The Badly Burned Man
I cannot take my eyes off of the badly burned man. He is by far the most noteworthy attendee of the Christmas party.
I do not know this man. I do not speak to him directly, although we end up in the same group discussion a couple times, verbal spokes interacting within the wheel of the conversation. I try not to stare, while simultaneously keeping my eyes focused in his general direction—struggling to find a neutral medium. Conscious of wanting my eyes and face to proclaim that I am not taking any particular notice of his melted skin, that I am looking at him no differently than anyone else in the room. That I don’t see what is clearly in front of me—which of course is a lie.
His face and neck bear the mark of a severe burn: the waxy finish of dead, melted skin fused into a new protective layer; the white of the surface ridges offset by the reddish tint of the interior crevices; the extra thickness, like the putty applied to Hollywood stars when setting out to morph their faces into unrecognizable forms.
I find myself secretly wishing there was a young child around, too young to have learned that it is impolite to just ask a person how they came to be that way. He seems very much at ease, the badly burned man, and I suspect he would answer the child’s question with a decent story. Like the one about my father’s friend, who after removing the rubber tiles in his basement used gasoline to scrub away the adhesive tar residue. How he had thought that he ought to open the basement windows for ventilation just before the furnace sparked and set the floor ablaze. How he hadn’t been wearing gloves and how his gasoline-soaked hands burned even after he submerged them into the sink, the flames taking nearly a minute to sputter out underwater. How he had to wear special gloves for weeks while his hands healed. How the raw, burned flesh and bone visible inside this new, clear rubber skin looked like ground meat stuffed into sausage casings.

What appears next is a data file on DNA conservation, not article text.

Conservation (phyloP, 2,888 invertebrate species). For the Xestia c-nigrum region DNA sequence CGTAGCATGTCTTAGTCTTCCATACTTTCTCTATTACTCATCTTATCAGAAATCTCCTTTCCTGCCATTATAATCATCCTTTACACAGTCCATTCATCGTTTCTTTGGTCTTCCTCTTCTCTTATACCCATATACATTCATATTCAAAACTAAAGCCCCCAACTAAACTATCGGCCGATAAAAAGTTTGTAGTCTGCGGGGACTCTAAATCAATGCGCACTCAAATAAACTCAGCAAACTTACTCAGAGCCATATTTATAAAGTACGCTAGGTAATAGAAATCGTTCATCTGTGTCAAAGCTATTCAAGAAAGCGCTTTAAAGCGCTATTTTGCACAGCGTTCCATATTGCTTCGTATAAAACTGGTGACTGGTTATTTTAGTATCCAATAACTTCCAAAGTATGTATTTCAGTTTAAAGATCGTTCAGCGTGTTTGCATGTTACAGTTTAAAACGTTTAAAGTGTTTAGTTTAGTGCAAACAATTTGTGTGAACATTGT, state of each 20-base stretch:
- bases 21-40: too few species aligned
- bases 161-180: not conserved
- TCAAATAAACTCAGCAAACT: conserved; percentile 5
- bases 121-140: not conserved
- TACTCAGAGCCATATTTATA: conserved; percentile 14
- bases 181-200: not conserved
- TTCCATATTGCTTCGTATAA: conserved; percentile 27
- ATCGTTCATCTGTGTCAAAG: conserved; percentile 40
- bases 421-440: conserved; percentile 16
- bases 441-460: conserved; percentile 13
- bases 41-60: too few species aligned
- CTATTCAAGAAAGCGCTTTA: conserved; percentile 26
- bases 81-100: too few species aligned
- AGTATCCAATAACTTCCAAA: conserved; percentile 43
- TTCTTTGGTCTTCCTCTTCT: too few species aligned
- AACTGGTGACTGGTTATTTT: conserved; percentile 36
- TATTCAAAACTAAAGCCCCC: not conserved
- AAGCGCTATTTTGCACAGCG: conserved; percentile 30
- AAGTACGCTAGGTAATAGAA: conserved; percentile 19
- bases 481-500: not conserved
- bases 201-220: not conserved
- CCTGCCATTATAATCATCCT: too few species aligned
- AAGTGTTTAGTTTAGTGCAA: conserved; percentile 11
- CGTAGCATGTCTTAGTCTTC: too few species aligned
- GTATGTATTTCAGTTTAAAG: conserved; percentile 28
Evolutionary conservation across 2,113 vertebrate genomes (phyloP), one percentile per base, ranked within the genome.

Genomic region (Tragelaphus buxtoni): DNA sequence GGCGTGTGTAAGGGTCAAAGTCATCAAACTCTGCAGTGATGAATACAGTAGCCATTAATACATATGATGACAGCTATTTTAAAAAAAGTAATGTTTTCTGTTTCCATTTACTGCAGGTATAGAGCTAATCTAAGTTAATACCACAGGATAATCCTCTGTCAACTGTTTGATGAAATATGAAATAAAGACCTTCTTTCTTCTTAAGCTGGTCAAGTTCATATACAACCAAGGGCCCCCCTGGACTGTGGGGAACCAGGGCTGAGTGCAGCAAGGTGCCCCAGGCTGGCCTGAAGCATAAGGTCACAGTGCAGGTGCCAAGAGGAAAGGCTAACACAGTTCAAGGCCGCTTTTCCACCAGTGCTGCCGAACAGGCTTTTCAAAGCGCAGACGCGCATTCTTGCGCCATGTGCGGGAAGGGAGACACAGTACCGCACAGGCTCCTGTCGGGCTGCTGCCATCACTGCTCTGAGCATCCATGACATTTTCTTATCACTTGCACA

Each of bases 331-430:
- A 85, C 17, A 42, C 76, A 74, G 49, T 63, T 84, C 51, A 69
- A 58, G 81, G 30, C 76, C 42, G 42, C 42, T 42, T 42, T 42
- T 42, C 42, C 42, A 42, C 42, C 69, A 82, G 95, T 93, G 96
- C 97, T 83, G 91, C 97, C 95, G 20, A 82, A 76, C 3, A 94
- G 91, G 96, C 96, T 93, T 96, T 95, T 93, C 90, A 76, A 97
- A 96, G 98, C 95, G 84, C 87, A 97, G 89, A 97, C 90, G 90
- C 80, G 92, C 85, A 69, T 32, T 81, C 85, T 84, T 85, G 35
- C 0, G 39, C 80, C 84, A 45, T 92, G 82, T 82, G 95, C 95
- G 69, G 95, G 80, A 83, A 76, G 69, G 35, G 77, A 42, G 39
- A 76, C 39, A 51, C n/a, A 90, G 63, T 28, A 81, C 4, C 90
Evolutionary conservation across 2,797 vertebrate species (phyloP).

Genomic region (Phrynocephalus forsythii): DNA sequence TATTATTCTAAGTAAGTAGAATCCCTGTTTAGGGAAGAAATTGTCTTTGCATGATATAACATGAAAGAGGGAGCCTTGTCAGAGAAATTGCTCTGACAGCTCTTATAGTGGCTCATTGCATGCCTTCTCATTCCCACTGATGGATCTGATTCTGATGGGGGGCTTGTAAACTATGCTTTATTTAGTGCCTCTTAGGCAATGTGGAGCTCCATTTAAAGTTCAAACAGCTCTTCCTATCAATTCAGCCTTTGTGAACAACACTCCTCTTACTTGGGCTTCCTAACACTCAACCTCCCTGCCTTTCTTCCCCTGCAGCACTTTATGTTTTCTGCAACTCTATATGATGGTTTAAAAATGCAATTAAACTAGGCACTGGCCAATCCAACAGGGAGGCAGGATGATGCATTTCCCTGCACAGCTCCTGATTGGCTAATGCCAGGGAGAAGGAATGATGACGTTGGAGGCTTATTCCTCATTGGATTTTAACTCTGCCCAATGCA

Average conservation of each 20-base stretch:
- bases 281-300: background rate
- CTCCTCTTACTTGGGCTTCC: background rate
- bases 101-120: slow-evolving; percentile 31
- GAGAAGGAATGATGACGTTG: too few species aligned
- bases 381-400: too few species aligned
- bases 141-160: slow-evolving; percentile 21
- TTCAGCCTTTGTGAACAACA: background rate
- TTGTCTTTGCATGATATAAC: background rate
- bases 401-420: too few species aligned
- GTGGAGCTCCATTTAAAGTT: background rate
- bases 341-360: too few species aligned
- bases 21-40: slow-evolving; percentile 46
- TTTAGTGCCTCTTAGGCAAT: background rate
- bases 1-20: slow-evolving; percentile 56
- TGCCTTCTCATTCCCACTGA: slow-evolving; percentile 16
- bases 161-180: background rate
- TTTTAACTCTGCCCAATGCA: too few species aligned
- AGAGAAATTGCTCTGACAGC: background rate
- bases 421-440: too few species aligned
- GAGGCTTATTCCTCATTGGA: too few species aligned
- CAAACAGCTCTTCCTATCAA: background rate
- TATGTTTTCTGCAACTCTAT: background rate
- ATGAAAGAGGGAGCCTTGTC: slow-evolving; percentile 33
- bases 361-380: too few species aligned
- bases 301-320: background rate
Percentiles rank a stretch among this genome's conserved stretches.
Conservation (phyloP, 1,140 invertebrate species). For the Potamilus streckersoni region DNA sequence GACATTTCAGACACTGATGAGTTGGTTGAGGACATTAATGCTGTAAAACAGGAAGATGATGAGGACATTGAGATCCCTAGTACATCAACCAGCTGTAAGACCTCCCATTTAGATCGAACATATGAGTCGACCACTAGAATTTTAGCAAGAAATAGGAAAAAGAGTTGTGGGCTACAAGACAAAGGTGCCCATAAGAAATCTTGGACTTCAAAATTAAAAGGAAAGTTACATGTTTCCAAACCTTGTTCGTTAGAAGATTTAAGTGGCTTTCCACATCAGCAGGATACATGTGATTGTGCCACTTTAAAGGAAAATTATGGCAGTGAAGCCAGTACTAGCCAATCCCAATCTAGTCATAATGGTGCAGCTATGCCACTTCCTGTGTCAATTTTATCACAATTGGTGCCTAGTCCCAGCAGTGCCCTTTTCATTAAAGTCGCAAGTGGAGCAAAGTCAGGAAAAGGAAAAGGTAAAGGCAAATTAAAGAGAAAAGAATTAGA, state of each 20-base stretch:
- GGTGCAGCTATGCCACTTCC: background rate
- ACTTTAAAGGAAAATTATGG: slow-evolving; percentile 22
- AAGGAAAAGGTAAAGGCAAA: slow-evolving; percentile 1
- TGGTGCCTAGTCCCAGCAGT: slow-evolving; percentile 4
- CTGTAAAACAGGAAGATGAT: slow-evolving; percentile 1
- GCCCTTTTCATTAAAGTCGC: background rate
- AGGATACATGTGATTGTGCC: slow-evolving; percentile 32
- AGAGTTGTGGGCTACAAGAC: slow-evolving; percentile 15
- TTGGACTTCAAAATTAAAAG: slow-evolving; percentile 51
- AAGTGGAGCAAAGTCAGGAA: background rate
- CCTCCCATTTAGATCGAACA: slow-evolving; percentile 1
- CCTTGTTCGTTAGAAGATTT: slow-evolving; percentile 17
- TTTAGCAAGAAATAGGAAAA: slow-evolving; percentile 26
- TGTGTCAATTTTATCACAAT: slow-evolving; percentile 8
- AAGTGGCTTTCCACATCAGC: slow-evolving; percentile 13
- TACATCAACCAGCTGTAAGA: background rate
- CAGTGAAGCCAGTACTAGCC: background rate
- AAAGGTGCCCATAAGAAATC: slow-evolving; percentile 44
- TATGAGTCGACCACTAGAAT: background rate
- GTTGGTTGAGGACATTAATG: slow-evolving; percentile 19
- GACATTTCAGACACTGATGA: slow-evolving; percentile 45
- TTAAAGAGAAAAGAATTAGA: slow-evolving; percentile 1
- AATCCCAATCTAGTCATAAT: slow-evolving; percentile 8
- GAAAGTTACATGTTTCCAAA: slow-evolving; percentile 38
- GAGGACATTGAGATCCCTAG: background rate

By measure of Public Displays of Affection, the badly burned man is receiving the most attention of anybody at the party. His girlfriend—I assume, as I see no rings—is a petite, dark-haired, olive-skinned woman. Very pretty. Not stunning, not perfect. But not marred either.
They repeatedly engage in deep, slow kisses, of the semi-indiscreet variety—not obnoxious high school slurping right in front of us, but not the quick, chaste pecks of affection we expect in the respectable world of adults. He is much taller than his girlfriend, and when she rises up to meet him, he tilts down into her and they look like The Kiss as they hold their embrace, eyes closing, lost in their own space—the allusion to Klimt’s painting the more unsettling because of the surreal aspect of his visage.
I wonder if she is overcompensating. There is something so public about these kisses, which she always initiates. Something beyond new love or Christmas party liquored up mistletoe. As if she feels the need to make sure people know that she is with him, in every sense of the spiritual-emotional-sexual triumvirate, deeply into him, not just “with him” in the friendly companion sense. This is not pity, she says with each pull of him down into her opening mouth, this is love. This is lust. This is combustion.
Watching makes me feel shallow. In my youth I found the unusual alluring. But now I cannot help analyzing this Christmas party scene with the uncharitable scalpel eye of the cynic. We would assume that he was, before the great scarring, an attractive man. Pretty enough for her. We like unity. We question couples that seem poorly matched—our eye for logical order rebels against obvious imbalances. We instinctively question the motives of the young and beautiful on the arms of older, wealthier partners.
Did she love him before the burn? Possibly. But they seem too new—there is a brief flicker of surprise in his face each time she pulls him down for a kiss. He also seems at ease with himself in a way that makes me assume that the burn is not recent, that he has had significant time to acclimate to his new skin. He is casual, gregarious, almost completely unselfconscious. Jovial, even—as we all would be, the cynic in me quickly points out—under the constant deluge of his pretty girlfriend’s kisses.
It is only when a stranger joins the circle of conversation that he reveals even the slightest doubt, with a momentary pained darting of his blue eyes, as if he’s checking them out, reminding himself that there are people who are encountering his skin for the first time.
But at the end of the evening, it is those of us in our near-perfect shallow skins that stumble out, lonely, into the chill desert night.
Kirk Wisland has an MFA in Creative Writing from the University of Arizona. He has written and edited for Wordslinger. Currently, he is an instructor at Ohio University.
All rights reserved to Kirk Wisland.